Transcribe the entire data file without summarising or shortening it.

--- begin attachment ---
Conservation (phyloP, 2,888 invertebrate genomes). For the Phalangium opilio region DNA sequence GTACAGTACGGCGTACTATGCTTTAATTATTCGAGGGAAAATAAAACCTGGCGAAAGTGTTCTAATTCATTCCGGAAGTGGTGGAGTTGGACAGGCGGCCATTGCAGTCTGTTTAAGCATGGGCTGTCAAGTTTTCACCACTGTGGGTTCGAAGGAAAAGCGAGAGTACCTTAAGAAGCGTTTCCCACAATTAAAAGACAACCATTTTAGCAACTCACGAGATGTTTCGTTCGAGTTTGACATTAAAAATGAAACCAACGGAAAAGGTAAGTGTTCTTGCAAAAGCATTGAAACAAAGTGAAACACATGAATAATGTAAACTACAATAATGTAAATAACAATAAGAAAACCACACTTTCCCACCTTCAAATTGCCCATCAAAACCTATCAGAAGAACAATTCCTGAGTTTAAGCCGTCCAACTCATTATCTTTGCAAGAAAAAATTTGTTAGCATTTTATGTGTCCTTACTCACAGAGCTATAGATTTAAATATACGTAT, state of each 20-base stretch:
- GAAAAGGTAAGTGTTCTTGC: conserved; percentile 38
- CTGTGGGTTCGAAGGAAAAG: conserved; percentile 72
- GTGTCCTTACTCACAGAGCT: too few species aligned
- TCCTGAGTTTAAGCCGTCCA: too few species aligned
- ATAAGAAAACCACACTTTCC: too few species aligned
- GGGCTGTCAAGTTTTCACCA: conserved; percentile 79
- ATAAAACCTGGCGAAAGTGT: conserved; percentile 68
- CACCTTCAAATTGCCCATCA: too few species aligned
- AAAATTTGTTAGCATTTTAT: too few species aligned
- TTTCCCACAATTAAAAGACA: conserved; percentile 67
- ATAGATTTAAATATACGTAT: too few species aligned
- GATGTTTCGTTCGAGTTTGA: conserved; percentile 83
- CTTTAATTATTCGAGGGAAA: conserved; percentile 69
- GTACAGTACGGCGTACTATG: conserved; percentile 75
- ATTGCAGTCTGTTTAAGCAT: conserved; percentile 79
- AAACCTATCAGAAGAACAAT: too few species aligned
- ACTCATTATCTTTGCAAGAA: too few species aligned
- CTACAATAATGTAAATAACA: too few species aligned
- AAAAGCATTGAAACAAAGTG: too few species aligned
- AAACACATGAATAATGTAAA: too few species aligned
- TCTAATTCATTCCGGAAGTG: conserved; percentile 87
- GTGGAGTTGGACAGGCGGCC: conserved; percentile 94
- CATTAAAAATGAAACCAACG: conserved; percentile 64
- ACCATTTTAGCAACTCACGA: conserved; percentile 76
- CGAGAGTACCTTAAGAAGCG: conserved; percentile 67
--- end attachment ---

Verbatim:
Conservation (phyloP, 2,888 invertebrate genomes). For the Phalangium opilio region DNA sequence GTACAGTACGGCGTACTATGCTTTAATTATTCGAGGGAAAATAAAACCTGGCGAAAGTGTTCTAATTCATTCCGGAAGTGGTGGAGTTGGACAGGCGGCCATTGCAGTCTGTTTAAGCATGGGCTGTCAAGTTTTCACCACTGTGGGTTCGAAGGAAAAGCGAGAGTACCTTAAGAAGCGTTTCCCACAATTAAAAGACAACCATTTTAGCAACTCACGAGATGTTTCGTTCGAGTTTGACATTAAAAATGAAACCAACGGAAAAGGTAAGTGTTCTTGCAAAAGCATTGAAACAAAGTGAAACACATGAATAATGTAAACTACAATAATGTAAATAACAATAAGAAAACCACACTTTCCCACCTTCAAATTGCCCATCAAAACCTATCAGAAGAACAATTCCTGAGTTTAAGCCGTCCAACTCATTATCTTTGCAAGAAAAAATTTGTTAGCATTTTATGTGTCCTTACTCACAGAGCTATAGATTTAAATATACGTAT, state of each 20-base stretch:
- GAAAAGGTAAGTGTTCTTGC: conserved; percentile 38
- CTGTGGGTTCGAAGGAAAAG: conserved; percentile 72
- GTGTCCTTACTCACAGAGCT: too few species aligned
- TCCTGAGTTTAAGCCGTCCA: too few species aligned
- ATAAGAAAACCACACTTTCC: too few species aligned
- GGGCTGTCAAGTTTTCACCA: conserved; percentile 79
- ATAAAACCTGGCGAAAGTGT: conserved; percentile 68
- CACCTTCAAATTGCCCATCA: too few species aligned
- AAAATTTGTTAGCATTTTAT: too few species aligned
- TTTCCCACAATTAAAAGACA: conserved; percentile 67
- ATAGATTTAAATATACGTAT: too few species aligned
- GATGTTTCGTTCGAGTTTGA: conserved; percentile 83
- CTTTAATTATTCGAGGGAAA: conserved; percentile 69
- GTACAGTACGGCGTACTATG: conserved; percentile 75
- ATTGCAGTCTGTTTAAGCAT: conserved; percentile 79
- AAACCTATCAGAAGAACAAT: too few species aligned
- ACTCATTATCTTTGCAAGAA: too few species aligned
- CTACAATAATGTAAATAACA: too few species aligned
- AAAAGCATTGAAACAAAGTG: too few species aligned
- AAACACATGAATAATGTAAA: too few species aligned
- TCTAATTCATTCCGGAAGTG: conserved; percentile 87
- GTGGAGTTGGACAGGCGGCC: conserved; percentile 94
- CATTAAAAATGAAACCAACG: conserved; percentile 64
- ACCATTTTAGCAACTCACGA: conserved; percentile 76
- CGAGAGTACCTTAAGAAGCG: conserved; percentile 67